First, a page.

Limited studies have analyzed the T. cruzi stocks collected in different areas in Paraguay. Chapman et al. (1984) related T. cruzi stocks isolated in the Presidente Hayes department of the Paraguayan Chaco to the Bolivian zymodeme 2. Yamasaki et al. (1990) described similar schizodeme profiles of three isolates from acute Chagas patients from distant geographical areas and related to a Brazilian strain. Mimori et al. (1992) found four distinct schizodeme groups among eleven stocks and matched two of them with the Brazilian zymodeme 2. In a previous study, Acosta et al. (1995) carried out metacyclogenesis, experimental infection in mice, lectin agglutination, parasitemic curves and morphometry with T. cruzi stocks from acute cases in humans, and found a great variability, especially in the biological behavior. Analysis of the geographical distribution of T. cruzi is often difficult because of lack of standardization of techniques, studies with reduced loci, absence of phylogenetic studies and lack of the same reference strains (Barnabé & Brenière 1999). The present study analyzes the isoenzyme profiles of 21 T. cruzi stocks mainly from the domestic cycle of different localities in Paraguay. Identical loci and similar electrophoretic conditions were used as previously to analyze large samples of T. cruzi from diverse origins. This allows easier identification of the taxonomic position of the Paraguayan stocks.


Parasite stocks - Twenty one stocks from different regions of Paraguay were studied (Fig. 1). Twelve stocks belonged to human cases, eight stocks to domestic T. infestans and one stock to a domesticated yellow armadillo. The origin of each stock is shown in Table I. SO34 cl4 (clonets 20) and MN cl2 (clonets 39), previously typed (Brenière et al. 1998), were used as reference strains. These clones are genetically well separated and they belong to T. cruzi I and T. cruzi II groups, respectively (Anon 1999). They correspond to major clones frequently isolated in South America and they are the main clones found in the domestic Bolivian cycle (Tibayrenc & Brenière 1988, Brenière et al. 1998)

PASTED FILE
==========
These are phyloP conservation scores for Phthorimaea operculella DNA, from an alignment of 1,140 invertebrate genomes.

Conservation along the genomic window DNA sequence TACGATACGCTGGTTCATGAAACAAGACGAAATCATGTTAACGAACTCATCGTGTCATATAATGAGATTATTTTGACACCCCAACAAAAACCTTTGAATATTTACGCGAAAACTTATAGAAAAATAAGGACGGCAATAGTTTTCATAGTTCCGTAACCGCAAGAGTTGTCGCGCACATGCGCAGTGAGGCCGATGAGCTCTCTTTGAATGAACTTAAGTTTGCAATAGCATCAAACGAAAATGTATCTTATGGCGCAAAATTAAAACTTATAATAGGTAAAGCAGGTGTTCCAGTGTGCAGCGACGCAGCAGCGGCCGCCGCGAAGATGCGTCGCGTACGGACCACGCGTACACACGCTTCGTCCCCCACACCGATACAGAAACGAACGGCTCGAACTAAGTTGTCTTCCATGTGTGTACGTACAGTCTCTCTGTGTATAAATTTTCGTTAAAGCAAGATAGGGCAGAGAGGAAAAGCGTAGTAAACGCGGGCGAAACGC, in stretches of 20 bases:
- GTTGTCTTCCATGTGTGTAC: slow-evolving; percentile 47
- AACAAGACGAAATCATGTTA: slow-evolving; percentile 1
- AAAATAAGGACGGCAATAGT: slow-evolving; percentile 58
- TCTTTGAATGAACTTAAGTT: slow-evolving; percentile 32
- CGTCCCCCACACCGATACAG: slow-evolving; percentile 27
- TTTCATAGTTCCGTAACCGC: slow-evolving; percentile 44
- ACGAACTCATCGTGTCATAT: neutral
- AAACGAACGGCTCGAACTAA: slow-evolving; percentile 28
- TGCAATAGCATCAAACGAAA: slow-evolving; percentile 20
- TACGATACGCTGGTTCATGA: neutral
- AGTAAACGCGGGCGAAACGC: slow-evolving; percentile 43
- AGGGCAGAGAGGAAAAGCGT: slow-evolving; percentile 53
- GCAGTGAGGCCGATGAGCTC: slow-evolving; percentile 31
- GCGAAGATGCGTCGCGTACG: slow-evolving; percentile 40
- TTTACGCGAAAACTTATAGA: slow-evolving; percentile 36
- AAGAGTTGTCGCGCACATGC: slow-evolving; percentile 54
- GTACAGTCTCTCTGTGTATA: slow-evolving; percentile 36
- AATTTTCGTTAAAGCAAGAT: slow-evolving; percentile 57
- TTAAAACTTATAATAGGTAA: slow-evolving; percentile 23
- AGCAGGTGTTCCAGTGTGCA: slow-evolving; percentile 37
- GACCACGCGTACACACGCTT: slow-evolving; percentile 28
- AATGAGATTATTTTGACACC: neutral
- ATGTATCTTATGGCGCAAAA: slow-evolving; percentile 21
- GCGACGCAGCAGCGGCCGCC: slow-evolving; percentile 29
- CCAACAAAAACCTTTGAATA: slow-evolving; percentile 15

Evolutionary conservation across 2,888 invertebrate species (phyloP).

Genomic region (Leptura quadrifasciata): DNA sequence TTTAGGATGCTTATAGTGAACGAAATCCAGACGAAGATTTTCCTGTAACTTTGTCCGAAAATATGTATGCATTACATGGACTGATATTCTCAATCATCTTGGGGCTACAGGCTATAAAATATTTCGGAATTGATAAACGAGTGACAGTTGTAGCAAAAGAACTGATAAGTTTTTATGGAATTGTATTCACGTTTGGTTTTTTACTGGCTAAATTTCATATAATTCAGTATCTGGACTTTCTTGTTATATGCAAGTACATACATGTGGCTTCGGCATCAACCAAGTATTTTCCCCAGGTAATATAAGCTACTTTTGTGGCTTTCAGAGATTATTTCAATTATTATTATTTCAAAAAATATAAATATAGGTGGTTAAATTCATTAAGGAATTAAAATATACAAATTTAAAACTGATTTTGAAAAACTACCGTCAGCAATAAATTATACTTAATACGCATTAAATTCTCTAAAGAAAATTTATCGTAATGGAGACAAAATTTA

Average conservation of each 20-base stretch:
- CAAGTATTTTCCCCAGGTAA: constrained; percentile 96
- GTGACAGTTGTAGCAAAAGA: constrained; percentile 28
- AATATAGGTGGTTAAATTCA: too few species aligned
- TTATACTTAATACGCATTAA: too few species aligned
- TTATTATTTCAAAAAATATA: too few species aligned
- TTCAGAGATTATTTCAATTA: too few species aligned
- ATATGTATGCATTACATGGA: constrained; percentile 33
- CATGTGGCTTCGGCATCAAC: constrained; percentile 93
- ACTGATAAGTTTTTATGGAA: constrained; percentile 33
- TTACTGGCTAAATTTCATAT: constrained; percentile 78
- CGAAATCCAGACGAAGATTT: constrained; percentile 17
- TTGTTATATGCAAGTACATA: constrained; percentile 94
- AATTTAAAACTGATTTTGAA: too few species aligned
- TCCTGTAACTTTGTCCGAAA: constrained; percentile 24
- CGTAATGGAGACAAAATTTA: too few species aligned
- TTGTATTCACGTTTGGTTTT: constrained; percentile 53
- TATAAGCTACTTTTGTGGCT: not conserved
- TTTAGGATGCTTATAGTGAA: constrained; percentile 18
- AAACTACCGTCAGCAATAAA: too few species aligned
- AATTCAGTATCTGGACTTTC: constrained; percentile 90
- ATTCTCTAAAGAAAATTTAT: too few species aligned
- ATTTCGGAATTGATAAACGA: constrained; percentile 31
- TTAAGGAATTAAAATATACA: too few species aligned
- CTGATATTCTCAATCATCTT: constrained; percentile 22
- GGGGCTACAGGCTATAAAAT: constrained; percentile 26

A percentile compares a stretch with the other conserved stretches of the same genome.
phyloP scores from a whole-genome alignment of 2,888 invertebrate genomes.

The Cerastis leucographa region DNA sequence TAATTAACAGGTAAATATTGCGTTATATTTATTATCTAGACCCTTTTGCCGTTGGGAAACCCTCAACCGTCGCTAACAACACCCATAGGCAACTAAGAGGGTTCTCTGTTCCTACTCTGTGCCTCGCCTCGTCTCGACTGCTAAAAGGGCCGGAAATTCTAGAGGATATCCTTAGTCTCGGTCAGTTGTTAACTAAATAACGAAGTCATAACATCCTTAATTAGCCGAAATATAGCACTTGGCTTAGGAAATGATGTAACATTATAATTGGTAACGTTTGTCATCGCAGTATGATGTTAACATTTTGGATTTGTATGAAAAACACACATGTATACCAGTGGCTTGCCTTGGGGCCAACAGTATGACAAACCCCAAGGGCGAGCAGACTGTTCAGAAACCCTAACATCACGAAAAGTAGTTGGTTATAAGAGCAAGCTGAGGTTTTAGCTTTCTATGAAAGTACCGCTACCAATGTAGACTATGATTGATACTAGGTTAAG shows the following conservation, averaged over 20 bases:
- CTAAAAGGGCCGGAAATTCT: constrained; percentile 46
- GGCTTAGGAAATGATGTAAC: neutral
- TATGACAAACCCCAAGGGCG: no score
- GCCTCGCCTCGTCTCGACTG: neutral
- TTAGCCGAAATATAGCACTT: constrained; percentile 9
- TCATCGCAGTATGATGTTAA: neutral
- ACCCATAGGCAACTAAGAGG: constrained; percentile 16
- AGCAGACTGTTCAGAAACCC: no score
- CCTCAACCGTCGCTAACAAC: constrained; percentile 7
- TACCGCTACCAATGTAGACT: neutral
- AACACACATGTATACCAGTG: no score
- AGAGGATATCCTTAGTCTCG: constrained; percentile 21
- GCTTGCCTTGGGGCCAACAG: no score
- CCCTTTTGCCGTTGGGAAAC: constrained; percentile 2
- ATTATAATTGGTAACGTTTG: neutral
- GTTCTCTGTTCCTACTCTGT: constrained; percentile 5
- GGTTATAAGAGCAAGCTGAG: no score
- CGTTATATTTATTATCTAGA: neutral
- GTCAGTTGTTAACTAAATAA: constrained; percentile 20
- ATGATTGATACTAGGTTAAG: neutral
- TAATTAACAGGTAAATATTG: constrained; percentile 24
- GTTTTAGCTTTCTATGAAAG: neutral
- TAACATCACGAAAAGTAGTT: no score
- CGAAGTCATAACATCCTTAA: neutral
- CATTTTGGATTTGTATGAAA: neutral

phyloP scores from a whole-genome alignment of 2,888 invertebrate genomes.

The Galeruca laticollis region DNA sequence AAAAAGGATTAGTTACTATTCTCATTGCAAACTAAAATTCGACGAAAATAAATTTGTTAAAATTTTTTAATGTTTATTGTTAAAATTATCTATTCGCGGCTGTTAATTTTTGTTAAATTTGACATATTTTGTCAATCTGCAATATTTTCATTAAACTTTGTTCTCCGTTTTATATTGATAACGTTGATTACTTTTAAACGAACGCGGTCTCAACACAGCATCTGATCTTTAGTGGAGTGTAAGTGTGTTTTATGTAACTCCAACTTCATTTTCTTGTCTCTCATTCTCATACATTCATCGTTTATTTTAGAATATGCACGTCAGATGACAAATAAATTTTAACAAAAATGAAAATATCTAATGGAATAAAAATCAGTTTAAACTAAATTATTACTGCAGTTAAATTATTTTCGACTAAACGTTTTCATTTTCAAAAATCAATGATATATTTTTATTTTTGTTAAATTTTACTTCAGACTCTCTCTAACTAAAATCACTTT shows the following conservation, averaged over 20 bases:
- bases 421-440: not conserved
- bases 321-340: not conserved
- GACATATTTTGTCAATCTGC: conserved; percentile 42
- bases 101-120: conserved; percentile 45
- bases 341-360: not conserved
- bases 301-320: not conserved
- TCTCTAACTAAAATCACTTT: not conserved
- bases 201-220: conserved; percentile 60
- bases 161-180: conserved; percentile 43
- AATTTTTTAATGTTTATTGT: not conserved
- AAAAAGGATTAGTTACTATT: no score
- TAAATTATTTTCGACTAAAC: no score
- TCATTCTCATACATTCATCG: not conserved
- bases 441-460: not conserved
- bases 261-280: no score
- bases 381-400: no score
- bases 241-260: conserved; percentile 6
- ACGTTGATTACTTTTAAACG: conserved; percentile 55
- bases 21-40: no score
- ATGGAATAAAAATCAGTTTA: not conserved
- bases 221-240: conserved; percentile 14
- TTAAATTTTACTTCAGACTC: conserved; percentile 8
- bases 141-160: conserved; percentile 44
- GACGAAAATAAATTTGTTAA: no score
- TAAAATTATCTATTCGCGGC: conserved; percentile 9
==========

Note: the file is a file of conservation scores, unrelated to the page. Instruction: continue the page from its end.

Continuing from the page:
Isolation and maintenance of the stocks - The stocks were obtained by hemoculture, xenoculture and mice inoculation, maintained and amplified at 28ºC in LIT medium (liver infusion tryptose) (Camargo 1964) with 50 µg/l of hemin, supplemented with 20% fetal bovine serum, 100 UI of penicillin and 100 µg of streptomycin per ml of medium.

Isoenzyme analysis - Parasite pellet was harvested in the growth peak day and washed twice with PBS at 3,000 rpm, 4ºC for 10 min. The pellet was kept at -80ºC until used. At the time of electrophoresis it was diluted in an equal volume of protein stabilizer solution containing 2 mM e-amino caproic acid, EDTA and dithiothreitol.

Electrophoresis was carried out in cellulose acetate plates (Helena, Beaumont, TX) as previously described (Tibayrenc & Le Ray 1984). Thirteen enzymatic systems were studied: glucose phosphate dehydrogenase (G6PD, EC., glucose phosphate isomerase (GPI, EC., glutamate dehydrogenase NAD (GDH1, EC., glutamate dehydrogenase NADP+ (GDH 2, EC., isocitrate dehydrogenase (IDH, EC., malate dehydrogenase (MDH, EC., malic enzyme (ME, EC., peptidase (PEP 1, EC., peptidase (PEP 1+2, EC., phosphoglucomutase (PGM, EC., 6-phosphogluconate dehydrogenase, (6PGD, EC., diaphorase (DIA, EC.1.6.-.-), aspartate aminotransferase (GOT, EC.